This post will teach you how to care for string of pearls plants. Caring for string of pearls—that’s the succulent that looks like peas—isn’t that difficult if you follow just a few steps.
How to Care for String of Pearls
The string of pearls plant—or Senecio rowleyanus, and also referred to as a string of beads or string of peas plant—is a succulent with stunning strings of round, bead-like leaves. The leaves actually look a lot like green peas, but the long, skinny stems the leaves grow from make it look a bit like a pearl necklace.
A string of pearls plant is easy to take care of if you give it the right growing conditions. Unlike the more common houseplants pothos plants and snake plants, string of pearls can be a bit more demanding about their lighting conditions. However, if the plant is happy where it is, it will grow quickly and beautifully!
(If you’re looking for hardy houseplants, see my guides for how to care for pothos plants and how to care for snake plants. I also have a post on my top 6 indoor succulent care tips for plant killers!)
String of pearls plants need bright light, but they don’t need bright light all day. As long as they receive a few hours a day of direct sunlight, they are fine with indirect sunlight the rest of the day. However, more direct sunlight won’t hurt them. In fact, it will help them flourish!
I will confess that I killed a string of pearls many years ago. I thought it would be fine in my sunny plant corner, but it wasn’t getting enough direct light. Now that I have my string of pearls in a windowsill in our bathroom, it has exploded with growth.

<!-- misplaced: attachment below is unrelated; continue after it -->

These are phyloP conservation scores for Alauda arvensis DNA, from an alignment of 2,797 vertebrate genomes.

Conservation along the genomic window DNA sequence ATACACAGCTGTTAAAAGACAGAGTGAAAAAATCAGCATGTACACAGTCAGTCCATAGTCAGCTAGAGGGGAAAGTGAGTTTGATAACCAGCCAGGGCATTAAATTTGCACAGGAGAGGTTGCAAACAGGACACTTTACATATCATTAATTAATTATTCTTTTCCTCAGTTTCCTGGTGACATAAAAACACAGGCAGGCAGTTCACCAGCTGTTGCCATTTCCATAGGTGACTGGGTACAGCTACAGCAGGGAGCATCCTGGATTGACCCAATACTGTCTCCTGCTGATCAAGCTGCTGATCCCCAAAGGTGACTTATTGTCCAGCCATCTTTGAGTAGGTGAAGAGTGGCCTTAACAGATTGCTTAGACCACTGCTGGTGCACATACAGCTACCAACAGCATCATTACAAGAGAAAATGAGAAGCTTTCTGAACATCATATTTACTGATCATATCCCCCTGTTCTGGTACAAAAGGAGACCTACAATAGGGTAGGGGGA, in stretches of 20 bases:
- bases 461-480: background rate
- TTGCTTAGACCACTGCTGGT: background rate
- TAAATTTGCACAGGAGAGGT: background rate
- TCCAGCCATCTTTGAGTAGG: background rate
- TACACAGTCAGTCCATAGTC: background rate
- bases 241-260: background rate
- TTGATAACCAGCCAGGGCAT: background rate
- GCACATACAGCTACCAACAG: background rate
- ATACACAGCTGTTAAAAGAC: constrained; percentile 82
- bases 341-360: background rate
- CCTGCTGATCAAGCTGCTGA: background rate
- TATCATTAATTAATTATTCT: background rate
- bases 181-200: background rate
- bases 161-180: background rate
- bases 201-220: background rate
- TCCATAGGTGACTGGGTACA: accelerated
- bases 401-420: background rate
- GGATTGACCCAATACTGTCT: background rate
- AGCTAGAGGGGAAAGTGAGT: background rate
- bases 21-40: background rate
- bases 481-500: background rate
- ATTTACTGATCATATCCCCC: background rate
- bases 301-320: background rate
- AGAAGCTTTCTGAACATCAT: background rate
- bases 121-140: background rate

Best Soil for String of Pearls
Use a simple well-draining cactus or succulent potting mix. These soils differ from regular houseplant soil in that they facilitate drainage much faster through the addition of things like sand and perlite. Keep in mind that succulents are generally happiest when they have plenty of drainage via a drainage hole in the bottom of their pot.
If you’re wondering how to plant in pots without drainage holes, it can be done. I simply add a layer of small pebbles or perlite to the bottom of the planter. Both are effective. I usually choose one or the other based on what I have on hand or any weight concerns I have about a planter that will be hanging.
This drainage layer prevents the roots from sitting in wet soil if you over-water. Of course, you have to be extra careful not to over water when your planter doesn’t have a drainage hole.
How Often to Water a String of Pearls
Much like its succulent brothers and sisters, string of pearls plants do not need frequent watering. They can retain moisture in their leaves quite well, so they only need a good watering 1–2 times a month. You can reduce this to once a month in the winter when they aren’t actively growing.
Watering your string of pearls too frequently can lead to root rot. It’s best to let the soil become dry before you water it again. If you wait too long to water, you might notice some wilting or flattening/shriveling of the leaves. This can usually be reversed with a good watering if the plant hasn’t been suffering for too long.
Should I Fertilize a String of Pearls?